Debit Card

Like with a credit card, you aren’t liable for any unauthorized charges made on your debit account. Just consider the liability statement found on the fine print of a Bank of America application:
“The $0 Liability Guarantee covers fraudulent purchases and payments made by others using your Bank of America credit and debit cards. To be covered, report purchases made by others promptly, and don’t share personal or account information with anyone.”
This just goes to show that credit cards and debit cards provide the exact same protections against identity theft and fraudulent transactions. So, whether someone physically gets their hands on your card or steals your information digitally, you aren’t out any money…in the long term.

As you probably know, when a purchase is made with a debit card, money is removed from the checking account tied to this card instantaneously. And while debit cards also have protections that block fraudulent transactions proactively, some unauthorized purchases might slip through the cracks. Thus, while you’re guaranteed to get your money back, the very nature of a debit card actually makes fraud particularly difficult to deal with in some cases.

For instance, if you don’t notice that money had been withdrawn from your account before you mail checks to whomever you owe monthly payments, you’ll have a mess on your hands. You’ll get your money back from your debit card provider, sure, but you will also have to go through the hassle of sorting out bounced checks and possible credit score damage incurred as a result of them.

Conclusion

Thus, while credit cards and debit cards technically provide equal fraud protection, credit cards actually make unauthorized transactions easier to deal with. The bottom line is that, no matter what type of electronic spending vehicle you use, there’s always a chance you could fall victim to fraud. Luckily, while you’re unlikely to be able to prevent a determined and capable cyber thief from accessing your accounts, you will not lose money because of it. Your bank might, but that’s what insurance is for, isn’t it?

photo credit: Håkan Dahlström

1950 vs Today: Have Our Changed Spending Habits Improved Our Lives?

When you think of the 1950s, do you think of an idyllic happy time?  Or do you think of it as an unexciting period in our country’s history?  There have been numerous changes in our society over the last 50+ years.  Many believe these changes have led to an easier and overall better way of life for each of us.

Incomes are up!  But, so is spending.  According to the Bureau of Labor Statistics, spending in America has increased tenfold since 1950.  That increased spending means that not only are Americans saving less, in many cases they are over-extending themselves and living on credit (aka, living in debt).

So, if we are making more money than ever before, why does life suddenly seem so expensive?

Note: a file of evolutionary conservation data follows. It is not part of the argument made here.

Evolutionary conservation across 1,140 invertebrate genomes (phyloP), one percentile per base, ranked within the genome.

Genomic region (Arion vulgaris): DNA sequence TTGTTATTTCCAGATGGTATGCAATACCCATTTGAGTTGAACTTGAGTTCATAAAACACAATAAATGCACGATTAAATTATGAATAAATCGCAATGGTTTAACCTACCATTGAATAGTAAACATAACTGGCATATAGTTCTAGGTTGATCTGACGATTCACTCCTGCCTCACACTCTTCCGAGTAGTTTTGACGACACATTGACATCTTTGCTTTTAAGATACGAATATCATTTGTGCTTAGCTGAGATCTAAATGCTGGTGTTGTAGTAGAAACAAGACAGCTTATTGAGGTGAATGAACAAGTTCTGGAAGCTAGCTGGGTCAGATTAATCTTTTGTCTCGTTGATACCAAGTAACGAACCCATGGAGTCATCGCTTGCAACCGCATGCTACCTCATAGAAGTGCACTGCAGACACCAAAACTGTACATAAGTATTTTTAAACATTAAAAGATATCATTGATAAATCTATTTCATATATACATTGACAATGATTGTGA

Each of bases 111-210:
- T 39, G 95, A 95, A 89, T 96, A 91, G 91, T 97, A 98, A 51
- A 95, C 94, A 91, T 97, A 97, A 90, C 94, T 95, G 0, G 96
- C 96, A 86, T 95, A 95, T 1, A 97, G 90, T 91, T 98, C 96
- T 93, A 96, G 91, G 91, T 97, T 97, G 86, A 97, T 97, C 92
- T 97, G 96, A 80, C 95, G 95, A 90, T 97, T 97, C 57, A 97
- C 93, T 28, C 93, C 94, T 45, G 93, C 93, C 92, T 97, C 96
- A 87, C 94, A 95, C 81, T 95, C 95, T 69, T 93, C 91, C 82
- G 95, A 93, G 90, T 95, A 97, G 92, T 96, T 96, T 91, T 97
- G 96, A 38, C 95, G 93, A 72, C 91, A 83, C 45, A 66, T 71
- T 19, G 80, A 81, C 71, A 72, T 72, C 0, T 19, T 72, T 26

Let’s compare….

According to data released by the U.S. Census in 2007, there are three key areas that are draining our wallets.  And each of these four categories has changed dramatically in the last 50+ years.

HOUSING (up 21% since 1950) – In 1950, housing accounted for 22% of a family’s spending.  In 2007, housing costs had risen to 43% of spending.  Why?  Since 1950, the average house size has doubled, now standing around 2,200-2,400 square feet.  In 1950, it was common for houses to have one bathroom, for kids to share bedrooms, and for closets to be rather small (and since people had less ‘stuff’ the small closets seemed ample at the time).  Now, houses have more bathrooms than bedrooms and walk-in closets that are the size of many smaller bedrooms in a 1950’s house!  Many families of today could not imagine raising a family in the house their parents grew up in.  But the truth is, millions of families lived in those houses and survived!

TRANSPORTATION (up 3% since 1950) – In 1950, transportation accounted for 15% of spending.  In 2007, it was up to 18%.  In 1950, it was common for a family to have just one car.  And while cars have actually come down in price (when adjusted for inflation), families now have multiple cars.  And although cars are much more fuel efficient today than they were 50 years ago, Americans are driving many more miles in a year than ever before.

RECREATION, COMMUNICATION AND EDUCATION (up 10% since 1950) – In 1950, this category accounted for 2% of spending.  In 2007, it accounted for 12% of spending.  And while increased educational opportunities are partially responsible for this increase, the bulk of the increase can be attributed to cable, Internet, and phone fees.  Items that we consider a necessarily part of life – cell phones (with data plans!), cable, Internet – were non-existent in 1950.  How much does your house spend each month on cell phones, cable, and Internet?  We think we need those services, but the truth is people have lived without them in the past.  These pricey ‘wants’ have, over time, become perceived ‘needs’ in our society.

As these figures show, the little conveniences that we think make our lives so much improved from our 1950s counterparts are actually making us poorer!  Some say all these pricey improvements mean we are better off.  But are we really better off if we are saving less and going into debt?  You decide!